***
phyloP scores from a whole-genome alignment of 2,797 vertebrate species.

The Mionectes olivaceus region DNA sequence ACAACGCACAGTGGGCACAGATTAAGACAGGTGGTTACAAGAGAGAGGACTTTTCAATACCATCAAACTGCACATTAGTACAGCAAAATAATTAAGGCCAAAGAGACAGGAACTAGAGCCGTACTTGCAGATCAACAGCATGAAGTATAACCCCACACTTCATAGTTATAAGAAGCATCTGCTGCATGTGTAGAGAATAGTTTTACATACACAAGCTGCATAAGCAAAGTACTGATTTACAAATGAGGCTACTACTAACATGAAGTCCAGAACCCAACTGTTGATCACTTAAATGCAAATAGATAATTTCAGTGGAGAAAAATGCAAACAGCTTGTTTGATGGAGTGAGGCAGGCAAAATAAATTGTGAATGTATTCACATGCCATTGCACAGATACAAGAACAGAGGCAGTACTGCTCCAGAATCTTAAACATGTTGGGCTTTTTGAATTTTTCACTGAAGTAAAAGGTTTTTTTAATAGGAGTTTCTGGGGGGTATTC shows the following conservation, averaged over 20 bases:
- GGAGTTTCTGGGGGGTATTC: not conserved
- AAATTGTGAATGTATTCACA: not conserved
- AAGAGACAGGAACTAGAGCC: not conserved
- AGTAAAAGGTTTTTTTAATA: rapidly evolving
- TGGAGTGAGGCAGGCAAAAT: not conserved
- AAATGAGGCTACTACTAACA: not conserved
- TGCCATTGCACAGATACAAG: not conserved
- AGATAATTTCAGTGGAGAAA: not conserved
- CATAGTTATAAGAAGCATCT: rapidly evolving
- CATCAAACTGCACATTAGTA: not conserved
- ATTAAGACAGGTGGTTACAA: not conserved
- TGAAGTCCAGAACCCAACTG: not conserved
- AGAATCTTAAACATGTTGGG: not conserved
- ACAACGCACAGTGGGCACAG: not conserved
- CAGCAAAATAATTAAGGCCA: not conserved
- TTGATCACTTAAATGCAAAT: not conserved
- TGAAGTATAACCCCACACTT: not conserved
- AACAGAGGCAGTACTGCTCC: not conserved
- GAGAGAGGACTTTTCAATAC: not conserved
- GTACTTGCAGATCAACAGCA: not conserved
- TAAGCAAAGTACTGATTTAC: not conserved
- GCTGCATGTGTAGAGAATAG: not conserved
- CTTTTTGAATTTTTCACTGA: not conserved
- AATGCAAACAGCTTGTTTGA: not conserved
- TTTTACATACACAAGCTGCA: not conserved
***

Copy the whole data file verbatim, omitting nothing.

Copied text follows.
phyloP scores from a whole-genome alignment of 2,797 vertebrate species.

The Mionectes olivaceus region DNA sequence ACAACGCACAGTGGGCACAGATTAAGACAGGTGGTTACAAGAGAGAGGACTTTTCAATACCATCAAACTGCACATTAGTACAGCAAAATAATTAAGGCCAAAGAGACAGGAACTAGAGCCGTACTTGCAGATCAACAGCATGAAGTATAACCCCACACTTCATAGTTATAAGAAGCATCTGCTGCATGTGTAGAGAATAGTTTTACATACACAAGCTGCATAAGCAAAGTACTGATTTACAAATGAGGCTACTACTAACATGAAGTCCAGAACCCAACTGTTGATCACTTAAATGCAAATAGATAATTTCAGTGGAGAAAAATGCAAACAGCTTGTTTGATGGAGTGAGGCAGGCAAAATAAATTGTGAATGTATTCACATGCCATTGCACAGATACAAGAACAGAGGCAGTACTGCTCCAGAATCTTAAACATGTTGGGCTTTTTGAATTTTTCACTGAAGTAAAAGGTTTTTTTAATAGGAGTTTCTGGGGGGTATTC shows the following conservation, averaged over 20 bases:
- GGAGTTTCTGGGGGGTATTC: not conserved
- AAATTGTGAATGTATTCACA: not conserved
- AAGAGACAGGAACTAGAGCC: not conserved
- AGTAAAAGGTTTTTTTAATA: rapidly evolving
- TGGAGTGAGGCAGGCAAAAT: not conserved
- AAATGAGGCTACTACTAACA: not conserved
- TGCCATTGCACAGATACAAG: not conserved
- AGATAATTTCAGTGGAGAAA: not conserved
- CATAGTTATAAGAAGCATCT: rapidly evolving
- CATCAAACTGCACATTAGTA: not conserved
- ATTAAGACAGGTGGTTACAA: not conserved
- TGAAGTCCAGAACCCAACTG: not conserved
- AGAATCTTAAACATGTTGGG: not conserved
- ACAACGCACAGTGGGCACAG: not conserved
- CAGCAAAATAATTAAGGCCA: not conserved
- TTGATCACTTAAATGCAAAT: not conserved
- TGAAGTATAACCCCACACTT: not conserved
- AACAGAGGCAGTACTGCTCC: not conserved
- GAGAGAGGACTTTTCAATAC: not conserved
- GTACTTGCAGATCAACAGCA: not conserved
- TAAGCAAAGTACTGATTTAC: not conserved
- GCTGCATGTGTAGAGAATAG: not conserved
- CTTTTTGAATTTTTCACTGA: not conserved
- AATGCAAACAGCTTGTTTGA: not conserved
- TTTTACATACACAAGCTGCA: not conserved